Once upon a time, a man or a woman would learn a set of skills, and then find gainful employment for life. Alas, those days are long gone. Anyone in the modern workforce will more than likely have to do a variety of jobs and reinvent themselves a number of times in order to survive. And here’s where a little sage advice from the seemingly indestructible William Shatner just might come in handy.
Sure, his advice and Kickstarter page for his new book is about how to reinvent yourself after 50, but who wouldn’t want to hear what Captain Kirk has to say about economic survival and relevancy in a constantly changing world — no matter what age you happen to be?
Shatner’s self-published book “Catch Me Up,” according to the man himself, will be full of wisdom from an actor who has been “unemployed over 400 times” in his life. With an aging population growing larger by the day, downsizing and the warp speed at which new technology is introduced and adapted, many people feel like they’re getting left behind in life — and work.
Shatner, in his Kickstarter pitch, says, “I went on a mission to find people who had been laid off, lost careers, had been downsized and replaced by younger people with more tech skills; but who actually fought back and won!” His book promises plenty of interviews with these folks, in order to inspire others who are being usurped by ungrateful whippersnappers in the trenches of the working world.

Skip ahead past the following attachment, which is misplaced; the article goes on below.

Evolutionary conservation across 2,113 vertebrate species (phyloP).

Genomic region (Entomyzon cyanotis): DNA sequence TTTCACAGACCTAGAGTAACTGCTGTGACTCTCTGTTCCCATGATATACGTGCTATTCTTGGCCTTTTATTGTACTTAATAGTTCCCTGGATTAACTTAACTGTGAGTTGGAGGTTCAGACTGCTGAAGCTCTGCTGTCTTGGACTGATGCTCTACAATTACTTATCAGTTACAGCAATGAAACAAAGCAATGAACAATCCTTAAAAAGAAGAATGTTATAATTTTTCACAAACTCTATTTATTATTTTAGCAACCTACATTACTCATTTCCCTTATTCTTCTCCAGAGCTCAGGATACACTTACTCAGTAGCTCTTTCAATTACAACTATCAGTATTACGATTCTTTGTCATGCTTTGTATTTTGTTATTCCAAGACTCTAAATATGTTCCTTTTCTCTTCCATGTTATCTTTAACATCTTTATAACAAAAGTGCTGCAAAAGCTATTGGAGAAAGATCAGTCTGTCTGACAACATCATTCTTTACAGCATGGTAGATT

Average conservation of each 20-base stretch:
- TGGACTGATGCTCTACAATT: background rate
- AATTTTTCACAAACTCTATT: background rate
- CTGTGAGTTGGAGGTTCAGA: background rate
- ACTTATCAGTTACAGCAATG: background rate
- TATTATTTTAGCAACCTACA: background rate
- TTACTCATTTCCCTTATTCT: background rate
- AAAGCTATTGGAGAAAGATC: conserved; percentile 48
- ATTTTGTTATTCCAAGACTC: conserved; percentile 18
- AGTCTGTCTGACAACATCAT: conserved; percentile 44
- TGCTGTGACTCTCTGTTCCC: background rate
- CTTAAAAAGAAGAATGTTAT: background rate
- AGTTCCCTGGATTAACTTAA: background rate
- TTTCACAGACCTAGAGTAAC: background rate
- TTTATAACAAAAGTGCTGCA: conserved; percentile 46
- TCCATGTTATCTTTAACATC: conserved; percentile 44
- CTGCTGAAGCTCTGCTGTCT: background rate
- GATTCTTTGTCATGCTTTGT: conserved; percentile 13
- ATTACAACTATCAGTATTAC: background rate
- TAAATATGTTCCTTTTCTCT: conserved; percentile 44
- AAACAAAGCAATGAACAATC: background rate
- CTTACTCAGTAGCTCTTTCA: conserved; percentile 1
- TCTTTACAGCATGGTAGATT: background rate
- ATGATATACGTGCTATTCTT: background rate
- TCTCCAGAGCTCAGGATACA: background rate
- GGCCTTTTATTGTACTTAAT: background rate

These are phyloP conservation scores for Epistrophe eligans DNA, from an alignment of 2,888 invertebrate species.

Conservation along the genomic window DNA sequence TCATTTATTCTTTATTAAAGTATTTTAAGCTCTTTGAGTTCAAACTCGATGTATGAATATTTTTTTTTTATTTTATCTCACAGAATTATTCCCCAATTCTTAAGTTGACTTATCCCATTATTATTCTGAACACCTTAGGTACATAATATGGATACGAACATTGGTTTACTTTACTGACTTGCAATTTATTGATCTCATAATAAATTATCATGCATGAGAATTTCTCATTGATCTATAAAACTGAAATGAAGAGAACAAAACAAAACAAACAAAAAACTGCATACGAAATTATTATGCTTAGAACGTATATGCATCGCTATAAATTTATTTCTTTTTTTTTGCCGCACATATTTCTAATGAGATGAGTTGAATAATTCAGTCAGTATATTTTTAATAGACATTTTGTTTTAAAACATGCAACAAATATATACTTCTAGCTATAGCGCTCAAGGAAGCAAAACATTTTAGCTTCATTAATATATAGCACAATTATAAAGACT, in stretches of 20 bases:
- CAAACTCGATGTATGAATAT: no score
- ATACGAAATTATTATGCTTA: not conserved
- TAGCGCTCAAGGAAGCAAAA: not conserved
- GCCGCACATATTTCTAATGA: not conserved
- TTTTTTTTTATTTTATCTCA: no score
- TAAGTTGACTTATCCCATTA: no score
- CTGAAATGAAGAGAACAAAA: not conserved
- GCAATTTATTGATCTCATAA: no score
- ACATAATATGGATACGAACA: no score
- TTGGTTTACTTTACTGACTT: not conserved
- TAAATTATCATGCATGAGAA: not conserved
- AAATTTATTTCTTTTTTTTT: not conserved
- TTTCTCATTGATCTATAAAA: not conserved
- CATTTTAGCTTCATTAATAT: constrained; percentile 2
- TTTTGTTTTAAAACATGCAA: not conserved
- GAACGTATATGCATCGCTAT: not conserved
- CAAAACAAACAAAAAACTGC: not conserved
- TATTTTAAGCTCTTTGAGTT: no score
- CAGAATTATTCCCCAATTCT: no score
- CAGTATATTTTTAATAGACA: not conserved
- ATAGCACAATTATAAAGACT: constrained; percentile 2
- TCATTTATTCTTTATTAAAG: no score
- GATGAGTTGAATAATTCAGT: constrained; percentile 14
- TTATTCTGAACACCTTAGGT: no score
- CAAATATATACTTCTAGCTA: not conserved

Age, my friends, is relative. While 50 or 60 might seem fairly old to us today, and not something we even think about, if and when most of us live well past 100, 55 won’t seem ancient at all. The folly of youth is believing that we’ll never get old.
“Bullshit,” Shatner points out to people who think they’re too far behind the economic or job learning curve to catch up. Reinvention is possible at any age. While he’s talking about the 50-and-over crowd, in an economy where robots and automation are set to replace many low-skilled jobs, the message as espoused by T.J. Hooker (look it up if you don’t know the reference) is valid for people of any age.
F. Scott Fitzgerald once wrote, “There are no second acts in American lives.” While this line has often been taken out of context, it seems to me America is somewhere where second, third and fourth acts are possible. We’re a nation of reinvention — and whom better to shine a light on this fact, and give us all a little bit of future economic hope, other than the ever-so-adaptable William I-won’t-ever-quit-this-business Shatner?
Carl Pettit is a contributing journalist for TheBlot Magazine.